11 Pages Posted: 18 Jan 2011
Date Written: January 17, 2011
Firms sometimes know more about a consumer's expected usage than the consumer herself. We explore the consequences of this reversal in the information asymmetry. We analyze the consequences of making consumers more informed about themselves. While making consumers more informed decreases their expenditure conditional on a given set of prices, equilibrium prices may increase, offsetting the direct benefit of information. We discuss theoretical and practical issues surrounding so-called RECAP regulation that would require firms to provide each consumer with information about her own usage of the firm's product.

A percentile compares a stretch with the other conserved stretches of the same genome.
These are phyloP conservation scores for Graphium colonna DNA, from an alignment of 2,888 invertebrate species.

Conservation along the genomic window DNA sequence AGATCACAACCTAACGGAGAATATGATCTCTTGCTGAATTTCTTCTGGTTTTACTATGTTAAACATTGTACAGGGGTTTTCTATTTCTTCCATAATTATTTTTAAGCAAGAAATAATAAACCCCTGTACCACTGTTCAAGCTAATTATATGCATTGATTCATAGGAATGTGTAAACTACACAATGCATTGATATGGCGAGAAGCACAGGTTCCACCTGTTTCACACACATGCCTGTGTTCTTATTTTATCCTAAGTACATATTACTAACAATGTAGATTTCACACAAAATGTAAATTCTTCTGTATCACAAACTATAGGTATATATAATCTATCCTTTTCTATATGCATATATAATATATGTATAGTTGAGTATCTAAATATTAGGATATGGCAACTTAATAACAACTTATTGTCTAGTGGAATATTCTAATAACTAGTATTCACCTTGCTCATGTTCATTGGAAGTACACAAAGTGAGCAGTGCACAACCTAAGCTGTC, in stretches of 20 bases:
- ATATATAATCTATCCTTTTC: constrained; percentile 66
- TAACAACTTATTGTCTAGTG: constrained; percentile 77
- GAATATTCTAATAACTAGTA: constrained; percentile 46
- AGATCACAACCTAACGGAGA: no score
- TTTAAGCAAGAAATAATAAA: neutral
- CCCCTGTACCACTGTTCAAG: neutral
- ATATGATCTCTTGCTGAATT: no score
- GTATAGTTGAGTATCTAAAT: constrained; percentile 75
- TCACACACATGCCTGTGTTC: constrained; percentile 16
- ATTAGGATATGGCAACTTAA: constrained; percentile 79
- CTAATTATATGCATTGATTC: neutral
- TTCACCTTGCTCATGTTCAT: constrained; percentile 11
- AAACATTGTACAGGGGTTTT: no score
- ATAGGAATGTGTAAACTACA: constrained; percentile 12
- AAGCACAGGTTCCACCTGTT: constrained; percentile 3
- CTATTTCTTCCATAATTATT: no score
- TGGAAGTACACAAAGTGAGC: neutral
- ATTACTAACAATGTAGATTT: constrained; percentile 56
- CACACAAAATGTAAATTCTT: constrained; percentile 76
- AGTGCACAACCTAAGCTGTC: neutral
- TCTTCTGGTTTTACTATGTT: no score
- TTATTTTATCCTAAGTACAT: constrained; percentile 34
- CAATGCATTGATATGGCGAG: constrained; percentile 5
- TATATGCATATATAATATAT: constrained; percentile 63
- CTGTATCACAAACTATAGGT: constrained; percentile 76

Keywords: disclosure, regulation
JEL Classification: D03, D18, D82
Suggested Citation: Suggested Citation
Kamenica, Emir and Mullainathan, Sendhil and Thaler, Richard H., Helping Consumers Know Themselves (January 17, 2011). Available at SSRN: https://ssrn.com/abstract=1742505 or http://dx.doi.org/10.2139/ssrn.1742505
By John Coffee